As soon-to-be MSc GH program graduate Meghan Brockington wraps up her thesis and looks forward to a future career in global health, she reflects on the program and the “nerve-wracking” thesis defense process.
Q: What was your thesis topic?
A: My thesis explored the impact of offshore drilling on the security of traditional foods in the Canadian Arctic. I investigated this topic prospectively, mainly because I think that in research we often study issues after they have occurred. My goal was to spark debate and conversation surrounding the topic of offshore drilling and Arctic food security before Arctic expansion occurs.
Q: Can you describe your thesis defense experience?
A: My thesis committee was fantastic. They all made me feel very comfortable. While it was an extremely nerve-wracking situation, I actually enjoyed parts of it. The first round of questions critically examined my research methods, and the second round was more of a ‘big picture’ conversation.
In completing a thesis, not only do I have great feeling of personal accomplishment, but I learned how to conduct my own research, overcome obstacles, and apply to research to real-life situations.
Q: Any advice for students going through the process?
A: For anyone about to complete their defense, it’s important to remember that you’re the expert on your topic. If questions start to become too large and are outside of your scope, you can always re-direct the questioning to your scope.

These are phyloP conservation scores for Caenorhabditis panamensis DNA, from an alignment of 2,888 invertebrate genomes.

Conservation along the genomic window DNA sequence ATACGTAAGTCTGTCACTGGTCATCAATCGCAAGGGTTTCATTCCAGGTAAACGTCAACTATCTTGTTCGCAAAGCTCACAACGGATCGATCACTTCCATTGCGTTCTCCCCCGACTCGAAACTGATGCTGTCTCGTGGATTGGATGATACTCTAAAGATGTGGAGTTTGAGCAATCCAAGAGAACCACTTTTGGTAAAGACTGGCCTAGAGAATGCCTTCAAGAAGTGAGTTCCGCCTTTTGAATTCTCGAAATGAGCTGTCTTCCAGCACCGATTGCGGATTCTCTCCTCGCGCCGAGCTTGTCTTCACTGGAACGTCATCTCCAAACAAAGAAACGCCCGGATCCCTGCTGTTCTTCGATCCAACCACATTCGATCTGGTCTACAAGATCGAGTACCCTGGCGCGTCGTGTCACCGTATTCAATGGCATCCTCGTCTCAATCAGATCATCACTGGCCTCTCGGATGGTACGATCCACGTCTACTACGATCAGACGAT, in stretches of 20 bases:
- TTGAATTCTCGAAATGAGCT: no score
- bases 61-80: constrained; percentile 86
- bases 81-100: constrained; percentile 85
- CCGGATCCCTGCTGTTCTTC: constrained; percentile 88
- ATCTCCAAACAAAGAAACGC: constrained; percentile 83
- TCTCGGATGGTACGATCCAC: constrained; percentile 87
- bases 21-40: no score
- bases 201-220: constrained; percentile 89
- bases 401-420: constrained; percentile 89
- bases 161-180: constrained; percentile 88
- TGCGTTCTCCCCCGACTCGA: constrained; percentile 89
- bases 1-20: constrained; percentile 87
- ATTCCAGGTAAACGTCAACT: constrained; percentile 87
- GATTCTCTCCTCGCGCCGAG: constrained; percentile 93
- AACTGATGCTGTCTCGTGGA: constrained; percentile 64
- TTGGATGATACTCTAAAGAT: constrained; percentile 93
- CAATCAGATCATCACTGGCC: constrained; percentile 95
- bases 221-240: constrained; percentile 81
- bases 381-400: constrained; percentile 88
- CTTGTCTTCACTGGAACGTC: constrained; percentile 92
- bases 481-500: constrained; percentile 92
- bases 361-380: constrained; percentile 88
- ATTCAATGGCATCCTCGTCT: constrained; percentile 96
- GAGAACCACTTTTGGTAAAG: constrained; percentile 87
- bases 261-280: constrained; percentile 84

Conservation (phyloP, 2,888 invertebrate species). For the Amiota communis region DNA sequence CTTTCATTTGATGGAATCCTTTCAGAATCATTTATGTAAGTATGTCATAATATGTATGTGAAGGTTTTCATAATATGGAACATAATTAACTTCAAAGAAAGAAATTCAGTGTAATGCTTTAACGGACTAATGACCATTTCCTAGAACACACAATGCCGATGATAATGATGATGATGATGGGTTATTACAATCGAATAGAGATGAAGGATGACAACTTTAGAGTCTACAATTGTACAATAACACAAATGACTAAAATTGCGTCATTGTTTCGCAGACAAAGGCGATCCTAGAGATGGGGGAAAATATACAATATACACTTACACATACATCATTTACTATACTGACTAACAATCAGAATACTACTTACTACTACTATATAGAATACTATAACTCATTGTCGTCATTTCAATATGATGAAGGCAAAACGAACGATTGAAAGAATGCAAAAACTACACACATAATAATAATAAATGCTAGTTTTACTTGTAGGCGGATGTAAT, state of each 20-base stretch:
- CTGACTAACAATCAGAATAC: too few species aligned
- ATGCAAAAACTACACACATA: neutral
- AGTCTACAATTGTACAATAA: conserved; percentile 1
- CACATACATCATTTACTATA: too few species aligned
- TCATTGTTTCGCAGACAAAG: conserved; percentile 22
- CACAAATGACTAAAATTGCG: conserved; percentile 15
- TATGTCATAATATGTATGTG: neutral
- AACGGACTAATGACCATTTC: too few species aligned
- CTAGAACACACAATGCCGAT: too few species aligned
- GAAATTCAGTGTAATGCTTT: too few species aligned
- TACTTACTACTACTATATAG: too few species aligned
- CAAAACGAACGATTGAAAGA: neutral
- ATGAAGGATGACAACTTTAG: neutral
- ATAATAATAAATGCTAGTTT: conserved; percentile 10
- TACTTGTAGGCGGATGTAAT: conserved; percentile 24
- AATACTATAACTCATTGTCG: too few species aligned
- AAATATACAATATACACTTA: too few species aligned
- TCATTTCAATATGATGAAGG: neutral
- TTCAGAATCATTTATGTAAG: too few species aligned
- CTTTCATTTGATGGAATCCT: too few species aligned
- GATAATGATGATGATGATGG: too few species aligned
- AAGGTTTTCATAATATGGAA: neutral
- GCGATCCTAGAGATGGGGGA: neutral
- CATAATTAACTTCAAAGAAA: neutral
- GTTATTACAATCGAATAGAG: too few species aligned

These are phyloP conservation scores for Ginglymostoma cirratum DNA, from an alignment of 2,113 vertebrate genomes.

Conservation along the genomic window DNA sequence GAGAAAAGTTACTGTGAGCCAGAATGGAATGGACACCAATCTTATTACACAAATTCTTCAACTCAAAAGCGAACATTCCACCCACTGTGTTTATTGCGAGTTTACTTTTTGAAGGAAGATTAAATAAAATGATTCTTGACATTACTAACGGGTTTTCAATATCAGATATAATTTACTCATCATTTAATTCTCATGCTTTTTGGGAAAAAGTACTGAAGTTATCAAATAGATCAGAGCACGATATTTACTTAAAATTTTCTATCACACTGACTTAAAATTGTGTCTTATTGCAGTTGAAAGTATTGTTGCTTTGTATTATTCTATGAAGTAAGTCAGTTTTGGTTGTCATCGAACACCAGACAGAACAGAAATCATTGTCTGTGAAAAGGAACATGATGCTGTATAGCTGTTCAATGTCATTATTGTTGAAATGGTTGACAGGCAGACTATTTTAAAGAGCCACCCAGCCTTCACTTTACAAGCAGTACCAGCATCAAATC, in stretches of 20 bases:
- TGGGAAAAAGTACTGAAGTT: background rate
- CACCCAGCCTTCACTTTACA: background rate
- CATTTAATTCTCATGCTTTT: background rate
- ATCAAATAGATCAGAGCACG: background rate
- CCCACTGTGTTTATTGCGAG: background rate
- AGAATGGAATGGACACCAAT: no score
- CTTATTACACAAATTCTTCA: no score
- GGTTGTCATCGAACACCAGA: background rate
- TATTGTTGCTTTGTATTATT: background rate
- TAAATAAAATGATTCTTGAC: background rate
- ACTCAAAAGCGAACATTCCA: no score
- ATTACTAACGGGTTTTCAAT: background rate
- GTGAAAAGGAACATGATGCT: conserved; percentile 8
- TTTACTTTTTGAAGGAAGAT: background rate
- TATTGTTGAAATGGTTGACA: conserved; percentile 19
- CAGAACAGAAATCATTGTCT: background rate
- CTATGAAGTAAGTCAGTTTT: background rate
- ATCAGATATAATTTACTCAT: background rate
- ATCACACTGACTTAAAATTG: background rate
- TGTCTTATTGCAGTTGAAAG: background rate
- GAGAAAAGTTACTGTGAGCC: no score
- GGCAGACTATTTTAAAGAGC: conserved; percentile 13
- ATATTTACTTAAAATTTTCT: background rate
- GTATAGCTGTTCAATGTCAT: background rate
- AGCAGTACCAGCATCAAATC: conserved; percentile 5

It’s also important to remember that it’s not a memory test – you can always take a moment to think about the questions and refer to your thesis at any time. The committee is there to challenge you, but they also want to see you succeed.
Q: What did you hope to gain from the MSc GH program?
A: I hoped to learn how to create sustainable health programs in the global world and I hoped to improve my cross-cultural skills.
Q: Did you gain what you had hoped?
A: I gained so much more. For example, Globalization, one of my favourite courses, with Dr. Josipa Petrunic, brought my ability to think critically to a whole new level. And, after taking Global Burden of Disease and listening to some amazing guest lectures, I learned what it means to incorporate culture into programs and policies.
Most importantly, what I gained from this program is passion – to be a part of the solution, to have a career in global health, and to improve the quality of life for others.
Q: What are you planning to do post-graduation?
A: I’m leaving for Vietnam on February 15 for six to eight months to work at Tra Vinh University as a Food Security Specialist Intern where I will be developing and reviewing training packages on food security, collaborating on activities to increase the local people’s awareness of food safety, and performing gender analyses. I’m really excited!